proved for a given claim or defense, sets the standard of
proof and identifies the party with the burden of proof.
See Anderson v. Liberty Lobby, Inc., 477
U.S. 242, 248 (1986); Kaiser-Francis Oil Co. v.
Producer's Gas Co., 870 F.2d 563, 565 (10th Cir.
1989). A factual dispute is “genuine” and summary
judgment is precluded if the evidence presented in support of
and opposition to the motion is so contradictory that, if
presented at trial, a judgment could enter for either party.
See Anderson, 477 U.S. at 248. When considering a
summary judgment motion, a court views all evidence in the
light most favorable to the non-moving party, thereby
favoring the right to a trial. See Garrett v. Hewlett
Packard Co., 305 F.3d 1210, 1213 (10th Cir. 2002).
movant has the burden of proof on a claim or defense, the
movant must establish every element of its claim or defense
by sufficient, competent evidence. See Fed. R. Civ.
P. 56(c)(1)(A). Once the moving party has met its burden, to
avoid summary judgment the responding party must present
sufficient, competent, contradictory evidence to establish a
genuine factual dispute. See Bacchus Indus., Inc. v.
Arvin Indus., Inc., 939 F.2d 887, 891 (10th Cir. 1991);
Perry v. Woodward, 199 F.3d 1126, 1131 (10th Cir.
1999). If there is a genuine dispute as to a material fact, a
trial is required. If there is no genuine dispute as to any
material fact, no trial is required. The court then applies
the law to the undisputed facts and enters judgment.
moving party does not have the burden of proof at trial, it
must point to an absence of sufficient evidence to establish
the claim or defense that the non-movant is obligated to
prove. If the respondent comes forward with sufficient
competent evidence to establish a prima facie claim
or defense, a trial is required. If the respondent fails to
produce sufficient competent evidence to establish its claim
or defense, then the movant is entitled to judgment as a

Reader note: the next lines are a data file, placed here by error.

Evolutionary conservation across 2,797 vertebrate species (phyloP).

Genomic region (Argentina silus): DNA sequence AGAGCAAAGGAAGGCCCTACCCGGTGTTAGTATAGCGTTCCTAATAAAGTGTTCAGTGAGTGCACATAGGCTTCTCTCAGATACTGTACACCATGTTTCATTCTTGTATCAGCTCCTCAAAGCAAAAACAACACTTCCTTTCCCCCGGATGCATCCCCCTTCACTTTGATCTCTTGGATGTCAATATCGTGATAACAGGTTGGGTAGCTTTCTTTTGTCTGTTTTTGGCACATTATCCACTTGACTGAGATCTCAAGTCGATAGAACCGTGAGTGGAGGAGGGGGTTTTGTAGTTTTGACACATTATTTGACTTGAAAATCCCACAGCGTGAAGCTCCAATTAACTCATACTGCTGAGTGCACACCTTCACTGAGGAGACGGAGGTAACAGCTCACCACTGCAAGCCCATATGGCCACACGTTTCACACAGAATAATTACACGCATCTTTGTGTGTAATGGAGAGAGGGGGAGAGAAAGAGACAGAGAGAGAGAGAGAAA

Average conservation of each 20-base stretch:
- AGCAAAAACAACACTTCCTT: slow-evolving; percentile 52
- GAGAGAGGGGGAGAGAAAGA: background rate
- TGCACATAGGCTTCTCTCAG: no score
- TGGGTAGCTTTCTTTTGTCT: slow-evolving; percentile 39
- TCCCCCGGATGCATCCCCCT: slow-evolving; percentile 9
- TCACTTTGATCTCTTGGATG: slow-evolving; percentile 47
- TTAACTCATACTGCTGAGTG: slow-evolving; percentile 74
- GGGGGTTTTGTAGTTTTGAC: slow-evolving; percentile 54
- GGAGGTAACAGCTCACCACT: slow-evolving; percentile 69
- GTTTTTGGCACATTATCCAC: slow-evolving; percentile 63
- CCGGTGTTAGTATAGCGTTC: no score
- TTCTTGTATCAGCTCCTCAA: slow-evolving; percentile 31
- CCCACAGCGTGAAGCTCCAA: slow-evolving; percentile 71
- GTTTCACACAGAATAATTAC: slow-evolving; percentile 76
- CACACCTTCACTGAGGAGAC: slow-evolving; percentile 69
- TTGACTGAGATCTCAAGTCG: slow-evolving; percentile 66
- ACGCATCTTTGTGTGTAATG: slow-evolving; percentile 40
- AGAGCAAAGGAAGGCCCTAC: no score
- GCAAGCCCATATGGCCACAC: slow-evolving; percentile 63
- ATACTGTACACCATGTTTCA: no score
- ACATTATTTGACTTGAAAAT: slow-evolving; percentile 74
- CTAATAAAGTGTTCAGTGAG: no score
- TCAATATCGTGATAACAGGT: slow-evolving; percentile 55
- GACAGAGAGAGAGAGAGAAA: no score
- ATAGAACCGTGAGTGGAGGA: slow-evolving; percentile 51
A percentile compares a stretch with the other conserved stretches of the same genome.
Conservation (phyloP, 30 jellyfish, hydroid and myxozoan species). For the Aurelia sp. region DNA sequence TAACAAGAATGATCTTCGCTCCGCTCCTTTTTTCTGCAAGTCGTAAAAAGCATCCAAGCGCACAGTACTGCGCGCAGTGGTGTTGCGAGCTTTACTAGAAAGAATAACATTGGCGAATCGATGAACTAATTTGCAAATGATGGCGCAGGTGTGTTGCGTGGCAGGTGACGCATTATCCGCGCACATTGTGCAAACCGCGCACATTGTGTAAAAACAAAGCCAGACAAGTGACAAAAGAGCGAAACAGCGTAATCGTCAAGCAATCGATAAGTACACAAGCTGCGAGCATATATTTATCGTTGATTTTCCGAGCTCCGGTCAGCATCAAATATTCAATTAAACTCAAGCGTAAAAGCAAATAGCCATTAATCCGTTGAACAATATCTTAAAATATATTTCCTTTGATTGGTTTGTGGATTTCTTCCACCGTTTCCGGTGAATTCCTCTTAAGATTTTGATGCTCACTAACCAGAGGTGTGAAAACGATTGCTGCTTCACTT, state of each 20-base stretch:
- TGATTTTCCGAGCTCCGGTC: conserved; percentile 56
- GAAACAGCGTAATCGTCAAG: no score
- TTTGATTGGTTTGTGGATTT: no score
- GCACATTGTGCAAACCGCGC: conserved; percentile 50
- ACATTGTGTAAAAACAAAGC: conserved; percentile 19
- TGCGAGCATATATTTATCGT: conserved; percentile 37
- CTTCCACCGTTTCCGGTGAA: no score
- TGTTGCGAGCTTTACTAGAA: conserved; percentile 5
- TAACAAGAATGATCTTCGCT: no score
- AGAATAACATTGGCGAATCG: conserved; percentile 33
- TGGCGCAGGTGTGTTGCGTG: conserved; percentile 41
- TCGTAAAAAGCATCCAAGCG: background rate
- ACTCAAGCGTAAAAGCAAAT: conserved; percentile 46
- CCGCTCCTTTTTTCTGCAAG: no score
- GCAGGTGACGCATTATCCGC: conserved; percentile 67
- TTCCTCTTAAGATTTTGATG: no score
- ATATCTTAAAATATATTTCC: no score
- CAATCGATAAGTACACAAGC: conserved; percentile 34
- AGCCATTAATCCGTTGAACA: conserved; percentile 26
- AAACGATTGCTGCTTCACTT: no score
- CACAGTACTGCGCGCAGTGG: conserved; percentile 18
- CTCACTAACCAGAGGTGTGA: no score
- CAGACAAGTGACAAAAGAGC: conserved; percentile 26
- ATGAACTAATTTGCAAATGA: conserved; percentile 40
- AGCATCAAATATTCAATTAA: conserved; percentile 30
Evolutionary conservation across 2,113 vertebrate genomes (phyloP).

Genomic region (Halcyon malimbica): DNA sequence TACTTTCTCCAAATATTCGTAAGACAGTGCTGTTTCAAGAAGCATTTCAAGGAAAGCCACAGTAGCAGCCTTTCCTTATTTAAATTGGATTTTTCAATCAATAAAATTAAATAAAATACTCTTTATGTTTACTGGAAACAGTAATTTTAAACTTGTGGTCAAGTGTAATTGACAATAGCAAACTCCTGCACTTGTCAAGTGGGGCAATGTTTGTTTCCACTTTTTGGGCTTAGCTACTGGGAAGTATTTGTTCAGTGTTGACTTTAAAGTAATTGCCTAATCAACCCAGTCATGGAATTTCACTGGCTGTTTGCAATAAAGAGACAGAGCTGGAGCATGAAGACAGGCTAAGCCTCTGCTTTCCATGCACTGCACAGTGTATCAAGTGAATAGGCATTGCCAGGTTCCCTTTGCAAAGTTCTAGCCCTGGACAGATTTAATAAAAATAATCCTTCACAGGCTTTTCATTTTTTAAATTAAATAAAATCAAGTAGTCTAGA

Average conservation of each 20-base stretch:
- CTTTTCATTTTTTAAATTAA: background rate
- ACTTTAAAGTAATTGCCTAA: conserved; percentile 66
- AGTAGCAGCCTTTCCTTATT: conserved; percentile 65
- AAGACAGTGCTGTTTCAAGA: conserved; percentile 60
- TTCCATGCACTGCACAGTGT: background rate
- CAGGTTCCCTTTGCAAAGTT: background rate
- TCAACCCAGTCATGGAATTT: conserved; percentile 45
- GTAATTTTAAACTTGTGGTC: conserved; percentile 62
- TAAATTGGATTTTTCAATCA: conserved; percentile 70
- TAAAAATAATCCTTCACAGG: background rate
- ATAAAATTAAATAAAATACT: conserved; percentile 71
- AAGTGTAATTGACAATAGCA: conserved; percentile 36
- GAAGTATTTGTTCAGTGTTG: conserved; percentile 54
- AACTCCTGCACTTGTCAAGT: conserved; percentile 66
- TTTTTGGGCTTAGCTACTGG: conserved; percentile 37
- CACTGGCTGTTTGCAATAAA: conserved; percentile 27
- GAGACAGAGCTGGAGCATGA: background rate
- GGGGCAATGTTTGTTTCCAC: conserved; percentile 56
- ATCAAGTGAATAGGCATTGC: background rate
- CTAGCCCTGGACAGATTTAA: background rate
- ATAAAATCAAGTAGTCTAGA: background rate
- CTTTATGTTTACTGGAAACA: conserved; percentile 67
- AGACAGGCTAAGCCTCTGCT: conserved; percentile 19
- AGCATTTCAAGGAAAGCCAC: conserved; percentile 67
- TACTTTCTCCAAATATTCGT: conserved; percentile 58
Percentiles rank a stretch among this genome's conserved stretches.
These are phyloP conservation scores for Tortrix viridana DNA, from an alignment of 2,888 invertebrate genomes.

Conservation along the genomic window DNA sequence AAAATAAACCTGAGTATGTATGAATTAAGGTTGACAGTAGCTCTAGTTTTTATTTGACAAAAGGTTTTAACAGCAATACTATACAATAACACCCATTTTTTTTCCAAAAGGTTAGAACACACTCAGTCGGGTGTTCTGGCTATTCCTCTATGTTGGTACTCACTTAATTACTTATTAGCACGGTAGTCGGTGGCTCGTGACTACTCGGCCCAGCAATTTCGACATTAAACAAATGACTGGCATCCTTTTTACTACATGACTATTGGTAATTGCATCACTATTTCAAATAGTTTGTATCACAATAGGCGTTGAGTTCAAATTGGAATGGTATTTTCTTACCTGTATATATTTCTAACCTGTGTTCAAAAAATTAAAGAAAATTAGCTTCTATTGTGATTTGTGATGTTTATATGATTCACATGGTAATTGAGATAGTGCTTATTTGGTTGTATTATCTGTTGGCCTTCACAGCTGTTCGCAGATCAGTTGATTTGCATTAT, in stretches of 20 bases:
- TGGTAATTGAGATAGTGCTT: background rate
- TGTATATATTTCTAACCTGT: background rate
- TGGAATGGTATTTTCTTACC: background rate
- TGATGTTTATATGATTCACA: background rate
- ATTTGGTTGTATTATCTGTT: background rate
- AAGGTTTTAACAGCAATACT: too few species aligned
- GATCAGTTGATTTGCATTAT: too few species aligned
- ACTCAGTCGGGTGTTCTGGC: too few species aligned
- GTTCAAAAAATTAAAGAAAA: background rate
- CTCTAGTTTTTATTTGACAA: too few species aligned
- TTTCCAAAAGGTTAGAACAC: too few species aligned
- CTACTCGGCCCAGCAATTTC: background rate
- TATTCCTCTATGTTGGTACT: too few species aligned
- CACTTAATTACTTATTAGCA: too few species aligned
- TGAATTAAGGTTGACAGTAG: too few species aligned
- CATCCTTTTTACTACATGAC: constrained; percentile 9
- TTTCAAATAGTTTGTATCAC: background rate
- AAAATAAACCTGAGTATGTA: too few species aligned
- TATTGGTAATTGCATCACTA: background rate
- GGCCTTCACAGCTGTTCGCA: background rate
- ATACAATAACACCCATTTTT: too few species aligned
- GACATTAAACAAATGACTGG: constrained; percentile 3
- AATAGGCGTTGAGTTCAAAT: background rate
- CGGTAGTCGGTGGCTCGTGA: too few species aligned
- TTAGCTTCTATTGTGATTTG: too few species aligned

matter of law. See Celotex Corp. v. Catrett, 477
U.S. 317, 322-23 (1986).
Fourth Amendment claim
possess a somewhat abridged Fourth Amendment right to avoid
unreasonable searches, but it is well-settled that “a
strip search is an invasion of personal rights of the first
magnitude.” Farmer v. Perrill, 288 F.3d 1254,
1259 (10th Cir. 2002). Inmates have a
“well-established right . . . not to be subjected to a
humiliating strip search in full view of several (or perhaps
many) others unless the procedure is reasonably related to a
legitimate penological interest.” Id. The
inquiry into whether a given search is reasonable depends on
a variety of factors, including the scope of the intrusion,
the manner in which it is conducted, the justification for
initiating it, and the place in which it is conducted.
Bell v. Wolfish, 441 U.S. 520, 559 (1979).
the facts that led up to the search of Mr. Peoples are not
particularly relevant to the discussion herein; it is
sufficient to note that Sgt. Larson, an SCF official,
concluded that Mr. Peoples was not in a location where he was
supposed to be and instructed Mr. Baker to conduct a strip
search of Mr. Peoples before returning him to his housing
unit. Sgt. Larson's affidavit recites various reasons why
inmates who are found out of place, particularly those near
areas with books and computers in them, are considered to be
security risks. Inmates have been known to fashion contraband
from computer parts and store contraband items in books or
other locations outside their cells, and inmates who are
found outside their assigned locations can be suspected of
being “mules” carrying contraband or information
on behalf of other inmates.
Larson's affidavit also explains why SCF staff chose to
search Mr. Peoples in the staff bathroom, rather than an
offender bathroom nearby. The staff bathroom is directly
across the hallway from a classroom, and, admittedly, inmates
who were present in the classroom could see some portion of
the way into the staff bathroom through a chest-high
classroom window, particularly if they stood up. On the other
hand, Sgt. Larson notes that the offender bathroom has
“very good visibility in from the hallway and it would
be very difficult to provide the type of privacy that was
afforded by the staff bathroom.” Sgt. Larson further